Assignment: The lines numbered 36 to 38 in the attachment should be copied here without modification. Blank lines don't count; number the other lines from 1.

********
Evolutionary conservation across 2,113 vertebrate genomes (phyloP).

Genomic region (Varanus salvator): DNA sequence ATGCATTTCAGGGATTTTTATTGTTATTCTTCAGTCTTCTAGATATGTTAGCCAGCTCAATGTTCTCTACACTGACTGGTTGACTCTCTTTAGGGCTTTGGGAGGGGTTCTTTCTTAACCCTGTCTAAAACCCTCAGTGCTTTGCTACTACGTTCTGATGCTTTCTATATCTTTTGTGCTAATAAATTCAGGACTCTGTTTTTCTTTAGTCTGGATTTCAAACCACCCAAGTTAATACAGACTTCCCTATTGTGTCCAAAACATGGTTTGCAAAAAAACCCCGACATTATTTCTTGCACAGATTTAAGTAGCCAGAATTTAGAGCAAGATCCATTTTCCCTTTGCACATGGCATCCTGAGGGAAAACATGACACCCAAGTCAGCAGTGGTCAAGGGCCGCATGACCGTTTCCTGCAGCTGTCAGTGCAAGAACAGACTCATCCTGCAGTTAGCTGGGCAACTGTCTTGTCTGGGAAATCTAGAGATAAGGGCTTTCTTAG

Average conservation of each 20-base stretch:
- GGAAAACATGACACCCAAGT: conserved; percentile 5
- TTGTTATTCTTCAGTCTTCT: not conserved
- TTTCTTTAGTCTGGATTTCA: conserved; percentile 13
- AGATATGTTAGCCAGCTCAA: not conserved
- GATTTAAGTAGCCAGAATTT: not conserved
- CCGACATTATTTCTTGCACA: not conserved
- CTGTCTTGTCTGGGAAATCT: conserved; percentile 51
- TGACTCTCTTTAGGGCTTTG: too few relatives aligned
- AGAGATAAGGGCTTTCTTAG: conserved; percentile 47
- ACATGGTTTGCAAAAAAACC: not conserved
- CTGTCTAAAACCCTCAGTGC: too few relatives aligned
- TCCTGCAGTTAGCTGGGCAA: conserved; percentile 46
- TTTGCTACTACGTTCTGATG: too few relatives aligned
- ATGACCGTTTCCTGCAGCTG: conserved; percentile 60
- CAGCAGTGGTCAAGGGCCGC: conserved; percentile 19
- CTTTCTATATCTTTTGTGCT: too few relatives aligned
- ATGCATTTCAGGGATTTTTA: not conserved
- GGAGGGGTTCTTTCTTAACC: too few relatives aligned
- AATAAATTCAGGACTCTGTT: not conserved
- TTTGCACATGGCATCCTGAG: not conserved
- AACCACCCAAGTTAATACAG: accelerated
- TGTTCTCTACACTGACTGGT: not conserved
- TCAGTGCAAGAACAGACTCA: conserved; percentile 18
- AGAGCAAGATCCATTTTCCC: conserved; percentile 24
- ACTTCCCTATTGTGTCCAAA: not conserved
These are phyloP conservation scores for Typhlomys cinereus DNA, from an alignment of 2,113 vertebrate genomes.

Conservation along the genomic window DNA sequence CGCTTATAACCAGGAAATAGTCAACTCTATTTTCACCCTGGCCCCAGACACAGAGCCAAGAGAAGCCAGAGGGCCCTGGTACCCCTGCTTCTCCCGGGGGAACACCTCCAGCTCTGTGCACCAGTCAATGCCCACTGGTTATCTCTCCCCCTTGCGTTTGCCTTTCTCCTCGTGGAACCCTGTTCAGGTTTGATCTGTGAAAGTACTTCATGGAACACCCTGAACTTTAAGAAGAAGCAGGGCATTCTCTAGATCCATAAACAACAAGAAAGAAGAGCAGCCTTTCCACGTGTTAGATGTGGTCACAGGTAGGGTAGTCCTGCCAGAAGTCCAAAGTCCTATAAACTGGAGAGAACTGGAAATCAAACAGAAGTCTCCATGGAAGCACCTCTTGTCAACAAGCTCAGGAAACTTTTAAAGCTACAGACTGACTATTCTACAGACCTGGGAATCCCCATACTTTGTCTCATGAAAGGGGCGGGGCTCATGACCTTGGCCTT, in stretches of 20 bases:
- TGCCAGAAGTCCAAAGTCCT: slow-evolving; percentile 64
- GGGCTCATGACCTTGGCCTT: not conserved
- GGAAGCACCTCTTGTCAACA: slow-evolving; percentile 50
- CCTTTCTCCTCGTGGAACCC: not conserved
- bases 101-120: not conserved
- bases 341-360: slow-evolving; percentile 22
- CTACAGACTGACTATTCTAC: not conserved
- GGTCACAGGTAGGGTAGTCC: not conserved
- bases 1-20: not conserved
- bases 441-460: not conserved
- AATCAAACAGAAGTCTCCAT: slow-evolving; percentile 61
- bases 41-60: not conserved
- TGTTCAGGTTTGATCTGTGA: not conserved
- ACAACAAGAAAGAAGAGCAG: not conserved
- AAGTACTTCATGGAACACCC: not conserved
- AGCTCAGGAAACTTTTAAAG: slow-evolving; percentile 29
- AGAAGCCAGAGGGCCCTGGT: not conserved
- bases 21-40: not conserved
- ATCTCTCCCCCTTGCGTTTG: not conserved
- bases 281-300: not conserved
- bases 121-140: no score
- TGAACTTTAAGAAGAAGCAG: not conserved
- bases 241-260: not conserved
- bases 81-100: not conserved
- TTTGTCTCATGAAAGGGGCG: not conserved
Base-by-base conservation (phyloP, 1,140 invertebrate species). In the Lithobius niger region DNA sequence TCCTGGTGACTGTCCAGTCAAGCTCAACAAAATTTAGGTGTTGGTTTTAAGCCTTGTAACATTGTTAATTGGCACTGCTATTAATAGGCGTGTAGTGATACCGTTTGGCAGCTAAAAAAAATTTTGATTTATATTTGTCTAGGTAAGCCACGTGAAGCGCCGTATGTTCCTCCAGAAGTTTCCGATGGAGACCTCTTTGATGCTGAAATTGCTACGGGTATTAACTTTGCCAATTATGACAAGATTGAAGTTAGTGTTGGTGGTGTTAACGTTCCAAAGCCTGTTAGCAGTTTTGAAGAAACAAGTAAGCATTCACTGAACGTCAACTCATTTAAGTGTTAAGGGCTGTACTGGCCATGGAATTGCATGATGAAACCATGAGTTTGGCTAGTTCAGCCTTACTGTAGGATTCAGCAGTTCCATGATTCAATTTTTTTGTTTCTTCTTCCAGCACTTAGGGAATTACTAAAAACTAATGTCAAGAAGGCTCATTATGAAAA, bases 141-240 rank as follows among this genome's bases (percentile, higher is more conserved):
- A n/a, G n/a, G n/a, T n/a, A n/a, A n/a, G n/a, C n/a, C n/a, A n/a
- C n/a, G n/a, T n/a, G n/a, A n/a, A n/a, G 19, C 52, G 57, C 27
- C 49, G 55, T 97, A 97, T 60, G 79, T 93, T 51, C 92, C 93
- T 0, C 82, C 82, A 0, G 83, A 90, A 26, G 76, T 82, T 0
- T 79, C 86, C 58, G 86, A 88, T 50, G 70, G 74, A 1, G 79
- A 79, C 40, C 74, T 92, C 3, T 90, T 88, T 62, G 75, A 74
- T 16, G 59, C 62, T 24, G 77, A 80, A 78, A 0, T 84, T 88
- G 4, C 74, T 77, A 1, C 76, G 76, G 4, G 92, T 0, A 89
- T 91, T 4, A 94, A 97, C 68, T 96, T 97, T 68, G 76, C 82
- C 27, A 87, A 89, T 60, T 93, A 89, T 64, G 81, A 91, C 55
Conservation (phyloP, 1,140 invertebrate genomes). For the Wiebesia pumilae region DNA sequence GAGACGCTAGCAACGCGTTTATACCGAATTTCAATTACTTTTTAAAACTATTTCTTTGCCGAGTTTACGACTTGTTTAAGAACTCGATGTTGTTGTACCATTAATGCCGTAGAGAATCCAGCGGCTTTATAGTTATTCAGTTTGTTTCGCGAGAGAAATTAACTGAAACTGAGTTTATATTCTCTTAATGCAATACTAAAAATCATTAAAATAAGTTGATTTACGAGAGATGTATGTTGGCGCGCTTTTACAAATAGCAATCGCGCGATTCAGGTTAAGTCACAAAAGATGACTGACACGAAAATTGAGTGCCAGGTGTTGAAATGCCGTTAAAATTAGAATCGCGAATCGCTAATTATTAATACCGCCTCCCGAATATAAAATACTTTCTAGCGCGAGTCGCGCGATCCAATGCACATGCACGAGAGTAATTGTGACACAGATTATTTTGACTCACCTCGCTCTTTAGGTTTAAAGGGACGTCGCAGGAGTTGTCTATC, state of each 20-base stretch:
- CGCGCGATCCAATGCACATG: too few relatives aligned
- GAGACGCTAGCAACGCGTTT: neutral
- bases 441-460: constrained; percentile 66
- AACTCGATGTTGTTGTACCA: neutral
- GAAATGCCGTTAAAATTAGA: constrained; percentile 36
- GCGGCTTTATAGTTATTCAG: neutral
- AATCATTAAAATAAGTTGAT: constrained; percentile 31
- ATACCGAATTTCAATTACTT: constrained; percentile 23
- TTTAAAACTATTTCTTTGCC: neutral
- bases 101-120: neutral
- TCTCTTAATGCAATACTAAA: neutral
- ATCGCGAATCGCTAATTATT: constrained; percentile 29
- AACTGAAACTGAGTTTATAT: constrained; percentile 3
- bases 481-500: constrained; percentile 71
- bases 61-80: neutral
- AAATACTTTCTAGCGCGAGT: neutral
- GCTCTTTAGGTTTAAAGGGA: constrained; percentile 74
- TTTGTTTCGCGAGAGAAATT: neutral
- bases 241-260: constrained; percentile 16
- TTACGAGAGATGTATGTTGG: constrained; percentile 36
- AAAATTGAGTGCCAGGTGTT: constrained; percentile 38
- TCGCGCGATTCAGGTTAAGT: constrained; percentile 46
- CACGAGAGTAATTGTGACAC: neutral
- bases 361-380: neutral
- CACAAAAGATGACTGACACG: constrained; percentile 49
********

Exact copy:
- bases 341-360: slow-evolving; percentile 22
- CTACAGACTGACTATTCTAC: not conserved
- GGTCACAGGTAGGGTAGTCC: not conserved